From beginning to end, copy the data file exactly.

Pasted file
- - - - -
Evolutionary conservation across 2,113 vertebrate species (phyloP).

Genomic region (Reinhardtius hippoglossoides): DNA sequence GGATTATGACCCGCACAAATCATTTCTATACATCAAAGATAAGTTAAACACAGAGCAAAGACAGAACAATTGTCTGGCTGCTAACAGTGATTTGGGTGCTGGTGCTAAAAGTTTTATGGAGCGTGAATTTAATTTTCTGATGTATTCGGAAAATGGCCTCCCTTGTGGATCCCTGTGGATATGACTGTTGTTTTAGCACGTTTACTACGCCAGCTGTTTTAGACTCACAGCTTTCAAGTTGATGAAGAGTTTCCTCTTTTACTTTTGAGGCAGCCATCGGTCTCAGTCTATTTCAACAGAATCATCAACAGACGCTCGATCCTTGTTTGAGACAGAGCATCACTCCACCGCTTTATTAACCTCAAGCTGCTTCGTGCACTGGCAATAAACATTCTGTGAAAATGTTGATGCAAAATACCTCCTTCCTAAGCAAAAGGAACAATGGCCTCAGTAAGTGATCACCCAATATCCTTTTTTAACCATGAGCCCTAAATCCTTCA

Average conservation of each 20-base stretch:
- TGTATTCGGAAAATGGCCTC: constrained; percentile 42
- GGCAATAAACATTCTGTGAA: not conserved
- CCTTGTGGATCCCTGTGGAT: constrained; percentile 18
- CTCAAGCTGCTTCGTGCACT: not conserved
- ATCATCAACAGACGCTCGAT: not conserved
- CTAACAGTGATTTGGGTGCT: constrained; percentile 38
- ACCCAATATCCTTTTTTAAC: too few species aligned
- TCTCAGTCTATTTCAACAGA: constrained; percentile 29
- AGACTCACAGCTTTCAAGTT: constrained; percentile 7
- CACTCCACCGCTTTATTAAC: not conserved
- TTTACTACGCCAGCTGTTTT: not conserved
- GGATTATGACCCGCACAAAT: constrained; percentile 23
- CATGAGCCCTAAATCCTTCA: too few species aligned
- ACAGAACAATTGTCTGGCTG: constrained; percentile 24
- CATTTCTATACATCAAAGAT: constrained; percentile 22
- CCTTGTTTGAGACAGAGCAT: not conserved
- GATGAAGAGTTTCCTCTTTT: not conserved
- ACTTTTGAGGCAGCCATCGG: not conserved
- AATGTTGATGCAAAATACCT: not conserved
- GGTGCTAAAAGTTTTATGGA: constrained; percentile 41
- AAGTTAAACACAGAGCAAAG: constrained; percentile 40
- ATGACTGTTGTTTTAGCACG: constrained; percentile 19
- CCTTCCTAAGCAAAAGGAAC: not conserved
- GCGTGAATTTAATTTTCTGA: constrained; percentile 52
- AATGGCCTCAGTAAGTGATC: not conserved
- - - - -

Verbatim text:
Evolutionary conservation across 2,113 vertebrate species (phyloP).

Genomic region (Reinhardtius hippoglossoides): DNA sequence GGATTATGACCCGCACAAATCATTTCTATACATCAAAGATAAGTTAAACACAGAGCAAAGACAGAACAATTGTCTGGCTGCTAACAGTGATTTGGGTGCTGGTGCTAAAAGTTTTATGGAGCGTGAATTTAATTTTCTGATGTATTCGGAAAATGGCCTCCCTTGTGGATCCCTGTGGATATGACTGTTGTTTTAGCACGTTTACTACGCCAGCTGTTTTAGACTCACAGCTTTCAAGTTGATGAAGAGTTTCCTCTTTTACTTTTGAGGCAGCCATCGGTCTCAGTCTATTTCAACAGAATCATCAACAGACGCTCGATCCTTGTTTGAGACAGAGCATCACTCCACCGCTTTATTAACCTCAAGCTGCTTCGTGCACTGGCAATAAACATTCTGTGAAAATGTTGATGCAAAATACCTCCTTCCTAAGCAAAAGGAACAATGGCCTCAGTAAGTGATCACCCAATATCCTTTTTTAACCATGAGCCCTAAATCCTTCA

Average conservation of each 20-base stretch:
- TGTATTCGGAAAATGGCCTC: constrained; percentile 42
- GGCAATAAACATTCTGTGAA: not conserved
- CCTTGTGGATCCCTGTGGAT: constrained; percentile 18
- CTCAAGCTGCTTCGTGCACT: not conserved
- ATCATCAACAGACGCTCGAT: not conserved
- CTAACAGTGATTTGGGTGCT: constrained; percentile 38
- ACCCAATATCCTTTTTTAAC: too few species aligned
- TCTCAGTCTATTTCAACAGA: constrained; percentile 29
- AGACTCACAGCTTTCAAGTT: constrained; percentile 7
- CACTCCACCGCTTTATTAAC: not conserved
- TTTACTACGCCAGCTGTTTT: not conserved
- GGATTATGACCCGCACAAAT: constrained; percentile 23
- CATGAGCCCTAAATCCTTCA: too few species aligned
- ACAGAACAATTGTCTGGCTG: constrained; percentile 24
- CATTTCTATACATCAAAGAT: constrained; percentile 22
- CCTTGTTTGAGACAGAGCAT: not conserved
- GATGAAGAGTTTCCTCTTTT: not conserved
- ACTTTTGAGGCAGCCATCGG: not conserved
- AATGTTGATGCAAAATACCT: not conserved
- GGTGCTAAAAGTTTTATGGA: constrained; percentile 41
- AAGTTAAACACAGAGCAAAG: constrained; percentile 40
- ATGACTGTTGTTTTAGCACG: constrained; percentile 19
- CCTTCCTAAGCAAAAGGAAC: not conserved
- GCGTGAATTTAATTTTCTGA: constrained; percentile 52
- AATGGCCTCAGTAAGTGATC: not conserved